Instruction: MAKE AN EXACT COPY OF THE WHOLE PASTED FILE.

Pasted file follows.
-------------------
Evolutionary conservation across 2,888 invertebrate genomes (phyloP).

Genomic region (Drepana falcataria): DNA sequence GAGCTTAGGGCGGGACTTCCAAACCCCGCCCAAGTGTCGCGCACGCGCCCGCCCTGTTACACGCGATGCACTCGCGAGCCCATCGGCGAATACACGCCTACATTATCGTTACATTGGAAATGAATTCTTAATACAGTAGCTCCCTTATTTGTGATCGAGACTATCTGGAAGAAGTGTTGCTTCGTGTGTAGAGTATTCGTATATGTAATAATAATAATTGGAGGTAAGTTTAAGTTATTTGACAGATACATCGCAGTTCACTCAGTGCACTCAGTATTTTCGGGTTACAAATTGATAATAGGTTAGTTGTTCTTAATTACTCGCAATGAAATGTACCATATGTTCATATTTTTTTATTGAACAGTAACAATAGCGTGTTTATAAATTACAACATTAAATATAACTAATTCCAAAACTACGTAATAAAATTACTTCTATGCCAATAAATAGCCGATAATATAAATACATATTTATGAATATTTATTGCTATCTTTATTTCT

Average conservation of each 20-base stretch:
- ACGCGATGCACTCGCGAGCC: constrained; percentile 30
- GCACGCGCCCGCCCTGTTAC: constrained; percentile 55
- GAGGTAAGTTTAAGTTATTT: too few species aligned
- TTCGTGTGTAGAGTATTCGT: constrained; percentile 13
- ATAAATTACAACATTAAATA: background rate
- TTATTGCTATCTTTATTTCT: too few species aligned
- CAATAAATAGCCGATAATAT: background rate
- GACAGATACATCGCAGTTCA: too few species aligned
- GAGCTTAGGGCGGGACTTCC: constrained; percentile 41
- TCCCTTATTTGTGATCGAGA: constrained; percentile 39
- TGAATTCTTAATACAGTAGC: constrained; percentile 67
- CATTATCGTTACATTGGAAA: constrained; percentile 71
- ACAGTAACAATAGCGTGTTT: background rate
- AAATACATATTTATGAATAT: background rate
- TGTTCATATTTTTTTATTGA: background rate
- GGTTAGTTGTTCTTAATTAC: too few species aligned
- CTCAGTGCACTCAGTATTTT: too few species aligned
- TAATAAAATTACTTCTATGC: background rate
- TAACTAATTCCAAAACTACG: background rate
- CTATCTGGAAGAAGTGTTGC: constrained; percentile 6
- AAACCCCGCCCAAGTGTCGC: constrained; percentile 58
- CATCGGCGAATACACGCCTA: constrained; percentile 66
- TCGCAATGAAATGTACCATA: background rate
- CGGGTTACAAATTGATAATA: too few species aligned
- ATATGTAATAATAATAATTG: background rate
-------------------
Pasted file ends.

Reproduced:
Evolutionary conservation across 2,888 invertebrate genomes (phyloP).

Genomic region (Drepana falcataria): DNA sequence GAGCTTAGGGCGGGACTTCCAAACCCCGCCCAAGTGTCGCGCACGCGCCCGCCCTGTTACACGCGATGCACTCGCGAGCCCATCGGCGAATACACGCCTACATTATCGTTACATTGGAAATGAATTCTTAATACAGTAGCTCCCTTATTTGTGATCGAGACTATCTGGAAGAAGTGTTGCTTCGTGTGTAGAGTATTCGTATATGTAATAATAATAATTGGAGGTAAGTTTAAGTTATTTGACAGATACATCGCAGTTCACTCAGTGCACTCAGTATTTTCGGGTTACAAATTGATAATAGGTTAGTTGTTCTTAATTACTCGCAATGAAATGTACCATATGTTCATATTTTTTTATTGAACAGTAACAATAGCGTGTTTATAAATTACAACATTAAATATAACTAATTCCAAAACTACGTAATAAAATTACTTCTATGCCAATAAATAGCCGATAATATAAATACATATTTATGAATATTTATTGCTATCTTTATTTCT

Average conservation of each 20-base stretch:
- ACGCGATGCACTCGCGAGCC: constrained; percentile 30
- GCACGCGCCCGCCCTGTTAC: constrained; percentile 55
- GAGGTAAGTTTAAGTTATTT: too few species aligned
- TTCGTGTGTAGAGTATTCGT: constrained; percentile 13
- ATAAATTACAACATTAAATA: background rate
- TTATTGCTATCTTTATTTCT: too few species aligned
- CAATAAATAGCCGATAATAT: background rate
- GACAGATACATCGCAGTTCA: too few species aligned
- GAGCTTAGGGCGGGACTTCC: constrained; percentile 41
- TCCCTTATTTGTGATCGAGA: constrained; percentile 39
- TGAATTCTTAATACAGTAGC: constrained; percentile 67
- CATTATCGTTACATTGGAAA: constrained; percentile 71
- ACAGTAACAATAGCGTGTTT: background rate
- AAATACATATTTATGAATAT: background rate
- TGTTCATATTTTTTTATTGA: background rate
- GGTTAGTTGTTCTTAATTAC: too few species aligned
- CTCAGTGCACTCAGTATTTT: too few species aligned
- TAATAAAATTACTTCTATGC: background rate
- TAACTAATTCCAAAACTACG: background rate
- CTATCTGGAAGAAGTGTTGC: constrained; percentile 6
- AAACCCCGCCCAAGTGTCGC: constrained; percentile 58
- CATCGGCGAATACACGCCTA: constrained; percentile 66
- TCGCAATGAAATGTACCATA: background rate
- CGGGTTACAAATTGATAATA: too few species aligned
- ATATGTAATAATAATAATTG: background rate